First Omicron cases detected in Switzerland

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First Omicron cases detected in Switzerland
A negative test result from an antigenic Covid-19 test is sits on top of a form in a pharmacy in Deauville, northern France on August 4, 2021. - With sometimes several hundred antigenic tests per day, the pharmacies of Deauville turn into "test-race" to allow everyone to go to the casino, to the racecourse, or to the restaurant in this Normandy seaside resort which is testing the extension of the Covid-19 health pass. (Photo by Sameer Al-DOUMY / AFP)

Three cases of the Omicron variant have now been detected in Switzerland.


The first two cases of the Omicron strain were detected in Switzerland, the Federal Office of Public Health (FOPH) announced on Tuesday evening.

The two people, linked to each other, were placed in isolation. The cases were detected in Geneva among arrivals from South Africa. 

Both were unvaccinated, Swiss media reports

Another case was detected in a school in the northern canton of Basel, bringing the total number of cases to three. The vaccination status of this person is unclear. 

In each case, the people who tested positive and their contacts have been placed into quarantine. In the Basel case, around 100 students are currently in quarantine.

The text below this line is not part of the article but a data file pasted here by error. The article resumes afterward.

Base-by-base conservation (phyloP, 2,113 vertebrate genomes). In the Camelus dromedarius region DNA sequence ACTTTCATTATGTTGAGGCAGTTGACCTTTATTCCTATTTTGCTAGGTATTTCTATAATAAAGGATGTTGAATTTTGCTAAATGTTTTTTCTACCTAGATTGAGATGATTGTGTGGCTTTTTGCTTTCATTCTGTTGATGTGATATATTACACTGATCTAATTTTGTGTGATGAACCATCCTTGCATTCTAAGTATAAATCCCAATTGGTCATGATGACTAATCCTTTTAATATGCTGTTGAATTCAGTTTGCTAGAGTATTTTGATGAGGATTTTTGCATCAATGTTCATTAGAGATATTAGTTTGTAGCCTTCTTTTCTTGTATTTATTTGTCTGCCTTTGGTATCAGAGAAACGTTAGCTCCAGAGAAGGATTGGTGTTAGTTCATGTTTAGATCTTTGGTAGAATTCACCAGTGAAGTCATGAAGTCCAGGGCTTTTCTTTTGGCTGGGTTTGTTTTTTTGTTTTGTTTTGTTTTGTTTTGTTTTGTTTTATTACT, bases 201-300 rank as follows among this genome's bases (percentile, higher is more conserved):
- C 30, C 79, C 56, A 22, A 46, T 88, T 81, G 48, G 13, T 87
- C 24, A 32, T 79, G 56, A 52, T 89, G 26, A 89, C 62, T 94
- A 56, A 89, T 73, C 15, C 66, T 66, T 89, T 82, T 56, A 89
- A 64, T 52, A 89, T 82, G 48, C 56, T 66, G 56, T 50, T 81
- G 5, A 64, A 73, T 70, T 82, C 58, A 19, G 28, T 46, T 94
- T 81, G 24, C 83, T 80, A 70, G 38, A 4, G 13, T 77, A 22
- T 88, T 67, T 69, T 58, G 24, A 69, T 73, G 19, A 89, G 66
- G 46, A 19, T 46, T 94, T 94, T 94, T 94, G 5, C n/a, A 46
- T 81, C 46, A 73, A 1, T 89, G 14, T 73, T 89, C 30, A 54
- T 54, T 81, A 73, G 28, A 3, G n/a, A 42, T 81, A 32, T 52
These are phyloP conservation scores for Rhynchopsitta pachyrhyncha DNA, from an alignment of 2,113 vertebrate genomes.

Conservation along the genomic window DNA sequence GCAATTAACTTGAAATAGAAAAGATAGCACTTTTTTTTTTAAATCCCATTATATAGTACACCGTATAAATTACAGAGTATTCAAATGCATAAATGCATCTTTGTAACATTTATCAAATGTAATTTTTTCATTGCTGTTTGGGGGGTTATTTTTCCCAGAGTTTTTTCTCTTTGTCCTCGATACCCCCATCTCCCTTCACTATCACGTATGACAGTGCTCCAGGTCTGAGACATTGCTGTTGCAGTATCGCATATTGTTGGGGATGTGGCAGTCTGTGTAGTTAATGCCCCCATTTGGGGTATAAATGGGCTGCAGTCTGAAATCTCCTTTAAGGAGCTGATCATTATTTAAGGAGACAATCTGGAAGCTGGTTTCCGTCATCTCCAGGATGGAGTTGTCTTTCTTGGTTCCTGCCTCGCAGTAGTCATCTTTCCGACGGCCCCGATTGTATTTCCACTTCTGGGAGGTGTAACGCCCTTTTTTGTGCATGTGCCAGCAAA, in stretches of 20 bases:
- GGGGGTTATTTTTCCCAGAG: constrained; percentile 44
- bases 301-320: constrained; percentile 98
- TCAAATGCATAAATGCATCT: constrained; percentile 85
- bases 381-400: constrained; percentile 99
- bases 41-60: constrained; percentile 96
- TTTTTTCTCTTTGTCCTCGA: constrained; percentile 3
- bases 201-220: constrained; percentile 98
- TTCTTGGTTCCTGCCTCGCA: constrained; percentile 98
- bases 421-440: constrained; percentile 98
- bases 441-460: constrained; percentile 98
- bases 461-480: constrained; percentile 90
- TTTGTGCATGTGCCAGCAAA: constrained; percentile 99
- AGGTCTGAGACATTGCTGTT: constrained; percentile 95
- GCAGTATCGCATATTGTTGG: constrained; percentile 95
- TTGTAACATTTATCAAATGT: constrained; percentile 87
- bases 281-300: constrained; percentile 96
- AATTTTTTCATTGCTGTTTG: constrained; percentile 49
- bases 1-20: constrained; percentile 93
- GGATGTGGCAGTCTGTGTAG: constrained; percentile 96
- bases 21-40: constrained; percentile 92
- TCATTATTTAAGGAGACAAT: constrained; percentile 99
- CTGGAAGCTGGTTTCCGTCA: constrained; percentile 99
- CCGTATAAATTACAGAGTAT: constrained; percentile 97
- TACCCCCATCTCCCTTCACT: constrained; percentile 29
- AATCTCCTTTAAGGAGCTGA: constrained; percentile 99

Authorities have so far not indicated how the people were infected, i.e. whether they have been abroad in a country where the Omicron variant is more prevalent. 

READ MORE: Switzerland flags new measures, expansion of Covid certificate

Classified last Friday as “worrying” by WHO, Omicron, initially detected in South Africa, is spreading quickly in Europe.


The agency urged countries to conduct genomic sequencing and contact tracing of confirmed cases, and called for people to not travel to affected areas.

The classification puts Omicron into the most-troubling category of Covid-19 variants, along with the globally-dominant Delta, plus its weaker rivals Alpha, Beta and Gamma. 

The Omicron strain is believed to be more transmissible and current vaccines may not provide adequate protection against it, though more data is still needed to be sure.

In Switzerland, travellers from 23 countries must present a negative PCR test when boarding a plane and entering Switzerland, then quarantine for 10 days.

READ MORE: UPDATE: What are the current rules for entering Switzerland?


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